Black Success, White Backlash

Black prosperity has provoked white resentment that has led to the undoing of policies that have nurtured Black advancement.
Lithograph of the brig Acorn leaving port with Sims on board.

Underground Railroad’s Forgotten Route: Thousands Fled Slavery by Sea

Despite depictions of the Underground Railroad, escaping over land was almost impossible in the South. Thousands of enslaved people found allies on the water.
Madame Restell

‘Hag of Misery’

The abortionist Madame Restell is central to the story of how American women’s reproductive freedom was dismantled in the second half of the nineteenth century.
Labor day parade

Just Transition: Learning From the Tactics of Past Labor Movements

It is time to recognize the power that organized labor can wield to fight for environmental, economic and social justice.
Victims of AIDS participate in the National March for Gay Rights in Washington D.C. in 1987.

The First National Coming Out Day 35 Years Ago Took on Reagan and AIDS Stigma

On Oct. 11, 1988, at the height of the AIDS crisis and a wave of homophobia, people were asked to take a daring step by declaring publicly that they were gay.
Clyde Warrior and others displaying the Red Power sign at the National Congress of American Indians (NCAI) parade, 1966.

"Let's Raise Some Hell": Clyde Warrior and the Red Power Movement

This year marks the 50th anniversary of the Siege of Wounded Knee, the 71-day occupation of Wounded Knee by American Indian Movement (AIM) activists.
Barack Obama presents Sylvia Mendez with the Medal of Freedom in 2010.

How an 8-Year-Old Hispanic Girl Paved the Way for Desegregation

Sylvia Mendez’s role in setting the stage for Brown v. Board of Education has been forgotten and overlooked.
A librarian protects a book from a fat man in a suit who is burning books that don't look "American."

How Librarians Became American Free Speech Heroes

In the past and present, librarians have fought book bans and censorship.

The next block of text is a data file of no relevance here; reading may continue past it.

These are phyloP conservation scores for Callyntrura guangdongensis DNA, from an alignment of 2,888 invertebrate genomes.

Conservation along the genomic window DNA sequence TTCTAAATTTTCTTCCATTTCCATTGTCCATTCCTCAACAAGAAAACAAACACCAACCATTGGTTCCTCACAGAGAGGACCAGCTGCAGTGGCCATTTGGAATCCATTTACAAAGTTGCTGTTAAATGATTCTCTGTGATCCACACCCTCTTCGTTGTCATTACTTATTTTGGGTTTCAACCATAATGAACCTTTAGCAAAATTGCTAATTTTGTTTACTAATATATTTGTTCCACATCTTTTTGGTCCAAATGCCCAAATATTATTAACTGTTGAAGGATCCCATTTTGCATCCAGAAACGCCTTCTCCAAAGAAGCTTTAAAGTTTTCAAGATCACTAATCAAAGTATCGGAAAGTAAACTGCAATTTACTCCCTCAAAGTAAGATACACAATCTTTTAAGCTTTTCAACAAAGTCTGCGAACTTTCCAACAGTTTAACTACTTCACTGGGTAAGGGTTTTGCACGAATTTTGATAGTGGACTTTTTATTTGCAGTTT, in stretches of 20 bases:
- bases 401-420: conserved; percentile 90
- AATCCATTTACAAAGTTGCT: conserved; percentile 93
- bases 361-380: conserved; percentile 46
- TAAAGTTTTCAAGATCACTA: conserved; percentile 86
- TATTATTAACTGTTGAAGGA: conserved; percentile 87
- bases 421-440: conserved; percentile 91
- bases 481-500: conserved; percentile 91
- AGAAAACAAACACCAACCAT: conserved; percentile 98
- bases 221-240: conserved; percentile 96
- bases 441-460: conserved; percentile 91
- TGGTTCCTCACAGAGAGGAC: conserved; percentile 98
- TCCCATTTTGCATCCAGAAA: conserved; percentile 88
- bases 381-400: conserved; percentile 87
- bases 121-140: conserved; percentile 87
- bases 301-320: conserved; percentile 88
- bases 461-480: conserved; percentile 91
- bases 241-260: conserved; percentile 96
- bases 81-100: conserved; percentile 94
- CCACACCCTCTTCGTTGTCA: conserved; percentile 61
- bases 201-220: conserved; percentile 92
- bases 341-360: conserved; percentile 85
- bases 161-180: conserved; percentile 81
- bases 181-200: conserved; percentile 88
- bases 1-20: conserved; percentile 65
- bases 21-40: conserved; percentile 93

Flag that says: "Rights for Disabled People Now!"

Fighting for Rights: An Overview of Urban Disability

This is the first post in our theme for October 2023, Urban Disability focusing on the role of cities in fostering disability rights.
Close-up of the safety trigger on a handgun

“Come and Take It”: How the Aftermath of Sandy Hook Led to More AR-15s Being Sold Than Ever Before

Chris Waltz was appalled. He felt Democrats were using the Sandy Hook tragedy to tell him he wasn’t responsible enough to own an AR-15.
From left: schoolchildren, their teacher, and Nancy Reagan look on as a police officer talks about the DARE program

The Kids Who Snitched on Their Families Because DARE Told Them To

The program was about education. But it was also about surveillance.
Martin Luther King Jr.


A journalistic view of Martin Luther King Jr.'s life, work, and representation in American society.
Tuskegee Airmen, Ramitelli, Italy, March 1945; photograph by Toni Frissell. From left to right: Richard S. ‘Rip’ Harder, unidentified airman, Thurston L. Gaines Jr., Newman C. Golden, and Wendell M. Lucas.

‘We Return Fighting’

The ambivalence many Black soldiers felt toward the U.S. in WWII was matched only by the ambivalence the U.S. showed toward principles on which WWII was fought.
Book cover of "Before the Movement" by Dylan C. Penningroth

What the Conventional Narrative Gets Wrong About the Civil Rights Movement

A new book illuminates how Black Americans used property ownership, common law and other methods to assert their rights.